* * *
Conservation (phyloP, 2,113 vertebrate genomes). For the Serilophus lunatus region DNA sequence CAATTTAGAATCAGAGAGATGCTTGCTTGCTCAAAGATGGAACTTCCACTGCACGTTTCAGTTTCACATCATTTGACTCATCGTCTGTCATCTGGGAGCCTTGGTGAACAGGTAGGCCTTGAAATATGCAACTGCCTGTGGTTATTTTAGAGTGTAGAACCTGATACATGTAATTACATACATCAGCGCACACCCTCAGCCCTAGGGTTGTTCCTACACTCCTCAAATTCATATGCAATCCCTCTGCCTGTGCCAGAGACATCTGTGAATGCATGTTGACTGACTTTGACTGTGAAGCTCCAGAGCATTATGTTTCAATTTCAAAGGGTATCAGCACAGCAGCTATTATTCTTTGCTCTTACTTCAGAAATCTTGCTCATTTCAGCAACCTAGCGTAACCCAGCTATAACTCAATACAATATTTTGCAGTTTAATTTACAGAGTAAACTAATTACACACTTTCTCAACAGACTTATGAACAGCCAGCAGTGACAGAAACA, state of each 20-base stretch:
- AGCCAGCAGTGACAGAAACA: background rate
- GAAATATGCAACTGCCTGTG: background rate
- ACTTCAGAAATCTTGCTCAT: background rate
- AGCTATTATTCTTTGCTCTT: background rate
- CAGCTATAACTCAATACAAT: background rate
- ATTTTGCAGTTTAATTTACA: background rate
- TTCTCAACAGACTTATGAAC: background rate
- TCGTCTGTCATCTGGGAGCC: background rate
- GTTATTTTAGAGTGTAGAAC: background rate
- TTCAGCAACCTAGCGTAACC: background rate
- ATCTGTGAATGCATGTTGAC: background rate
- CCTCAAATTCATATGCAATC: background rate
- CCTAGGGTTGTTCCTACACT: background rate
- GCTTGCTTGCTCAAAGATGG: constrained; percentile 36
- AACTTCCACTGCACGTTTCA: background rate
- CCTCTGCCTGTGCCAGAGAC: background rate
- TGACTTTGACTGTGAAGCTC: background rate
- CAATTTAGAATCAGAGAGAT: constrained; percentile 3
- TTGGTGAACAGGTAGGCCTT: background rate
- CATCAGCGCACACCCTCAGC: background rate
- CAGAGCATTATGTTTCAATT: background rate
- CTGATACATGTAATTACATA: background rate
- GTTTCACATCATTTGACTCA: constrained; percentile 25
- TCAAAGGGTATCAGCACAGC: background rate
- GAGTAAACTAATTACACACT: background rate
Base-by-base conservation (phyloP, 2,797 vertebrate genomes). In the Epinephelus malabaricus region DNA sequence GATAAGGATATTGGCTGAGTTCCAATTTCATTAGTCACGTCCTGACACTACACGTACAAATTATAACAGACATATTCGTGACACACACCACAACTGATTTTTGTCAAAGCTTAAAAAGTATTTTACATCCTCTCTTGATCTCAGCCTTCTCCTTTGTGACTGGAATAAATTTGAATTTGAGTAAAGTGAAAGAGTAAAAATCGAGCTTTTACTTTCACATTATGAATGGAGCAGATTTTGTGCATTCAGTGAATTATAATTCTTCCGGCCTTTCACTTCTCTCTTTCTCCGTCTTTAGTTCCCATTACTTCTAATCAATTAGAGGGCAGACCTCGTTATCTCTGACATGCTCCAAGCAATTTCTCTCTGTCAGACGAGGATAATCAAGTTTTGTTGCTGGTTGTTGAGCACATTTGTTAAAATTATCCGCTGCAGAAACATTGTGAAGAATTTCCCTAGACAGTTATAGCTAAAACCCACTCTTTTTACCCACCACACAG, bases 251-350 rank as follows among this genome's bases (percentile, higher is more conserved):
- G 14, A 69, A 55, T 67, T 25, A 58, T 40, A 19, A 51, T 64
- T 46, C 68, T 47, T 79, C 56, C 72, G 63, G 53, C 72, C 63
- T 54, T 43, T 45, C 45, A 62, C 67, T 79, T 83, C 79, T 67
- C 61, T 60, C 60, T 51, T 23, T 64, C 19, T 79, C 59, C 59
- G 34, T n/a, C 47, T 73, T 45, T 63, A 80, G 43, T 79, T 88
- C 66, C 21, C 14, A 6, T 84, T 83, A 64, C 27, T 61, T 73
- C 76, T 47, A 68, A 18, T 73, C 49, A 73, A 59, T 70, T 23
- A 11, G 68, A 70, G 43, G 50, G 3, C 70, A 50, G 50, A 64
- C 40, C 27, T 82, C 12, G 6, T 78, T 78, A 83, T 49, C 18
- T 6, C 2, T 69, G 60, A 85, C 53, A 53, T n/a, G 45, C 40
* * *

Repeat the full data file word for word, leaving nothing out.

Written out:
Conservation (phyloP, 2,113 vertebrate genomes). For the Serilophus lunatus region DNA sequence CAATTTAGAATCAGAGAGATGCTTGCTTGCTCAAAGATGGAACTTCCACTGCACGTTTCAGTTTCACATCATTTGACTCATCGTCTGTCATCTGGGAGCCTTGGTGAACAGGTAGGCCTTGAAATATGCAACTGCCTGTGGTTATTTTAGAGTGTAGAACCTGATACATGTAATTACATACATCAGCGCACACCCTCAGCCCTAGGGTTGTTCCTACACTCCTCAAATTCATATGCAATCCCTCTGCCTGTGCCAGAGACATCTGTGAATGCATGTTGACTGACTTTGACTGTGAAGCTCCAGAGCATTATGTTTCAATTTCAAAGGGTATCAGCACAGCAGCTATTATTCTTTGCTCTTACTTCAGAAATCTTGCTCATTTCAGCAACCTAGCGTAACCCAGCTATAACTCAATACAATATTTTGCAGTTTAATTTACAGAGTAAACTAATTACACACTTTCTCAACAGACTTATGAACAGCCAGCAGTGACAGAAACA, state of each 20-base stretch:
- AGCCAGCAGTGACAGAAACA: background rate
- GAAATATGCAACTGCCTGTG: background rate
- ACTTCAGAAATCTTGCTCAT: background rate
- AGCTATTATTCTTTGCTCTT: background rate
- CAGCTATAACTCAATACAAT: background rate
- ATTTTGCAGTTTAATTTACA: background rate
- TTCTCAACAGACTTATGAAC: background rate
- TCGTCTGTCATCTGGGAGCC: background rate
- GTTATTTTAGAGTGTAGAAC: background rate
- TTCAGCAACCTAGCGTAACC: background rate
- ATCTGTGAATGCATGTTGAC: background rate
- CCTCAAATTCATATGCAATC: background rate
- CCTAGGGTTGTTCCTACACT: background rate
- GCTTGCTTGCTCAAAGATGG: constrained; percentile 36
- AACTTCCACTGCACGTTTCA: background rate
- CCTCTGCCTGTGCCAGAGAC: background rate
- TGACTTTGACTGTGAAGCTC: background rate
- CAATTTAGAATCAGAGAGAT: constrained; percentile 3
- TTGGTGAACAGGTAGGCCTT: background rate
- CATCAGCGCACACCCTCAGC: background rate
- CAGAGCATTATGTTTCAATT: background rate
- CTGATACATGTAATTACATA: background rate
- GTTTCACATCATTTGACTCA: constrained; percentile 25
- TCAAAGGGTATCAGCACAGC: background rate
- GAGTAAACTAATTACACACT: background rate
Base-by-base conservation (phyloP, 2,797 vertebrate genomes). In the Epinephelus malabaricus region DNA sequence GATAAGGATATTGGCTGAGTTCCAATTTCATTAGTCACGTCCTGACACTACACGTACAAATTATAACAGACATATTCGTGACACACACCACAACTGATTTTTGTCAAAGCTTAAAAAGTATTTTACATCCTCTCTTGATCTCAGCCTTCTCCTTTGTGACTGGAATAAATTTGAATTTGAGTAAAGTGAAAGAGTAAAAATCGAGCTTTTACTTTCACATTATGAATGGAGCAGATTTTGTGCATTCAGTGAATTATAATTCTTCCGGCCTTTCACTTCTCTCTTTCTCCGTCTTTAGTTCCCATTACTTCTAATCAATTAGAGGGCAGACCTCGTTATCTCTGACATGCTCCAAGCAATTTCTCTCTGTCAGACGAGGATAATCAAGTTTTGTTGCTGGTTGTTGAGCACATTTGTTAAAATTATCCGCTGCAGAAACATTGTGAAGAATTTCCCTAGACAGTTATAGCTAAAACCCACTCTTTTTACCCACCACACAG, bases 251-350 rank as follows among this genome's bases (percentile, higher is more conserved):
- G 14, A 69, A 55, T 67, T 25, A 58, T 40, A 19, A 51, T 64
- T 46, C 68, T 47, T 79, C 56, C 72, G 63, G 53, C 72, C 63
- T 54, T 43, T 45, C 45, A 62, C 67, T 79, T 83, C 79, T 67
- C 61, T 60, C 60, T 51, T 23, T 64, C 19, T 79, C 59, C 59
- G 34, T n/a, C 47, T 73, T 45, T 63, A 80, G 43, T 79, T 88
- C 66, C 21, C 14, A 6, T 84, T 83, A 64, C 27, T 61, T 73
- C 76, T 47, A 68, A 18, T 73, C 49, A 73, A 59, T 70, T 23
- A 11, G 68, A 70, G 43, G 50, G 3, C 70, A 50, G 50, A 64
- C 40, C 27, T 82, C 12, G 6, T 78, T 78, A 83, T 49, C 18
- T 6, C 2, T 69, G 60, A 85, C 53, A 53, T n/a, G 45, C 40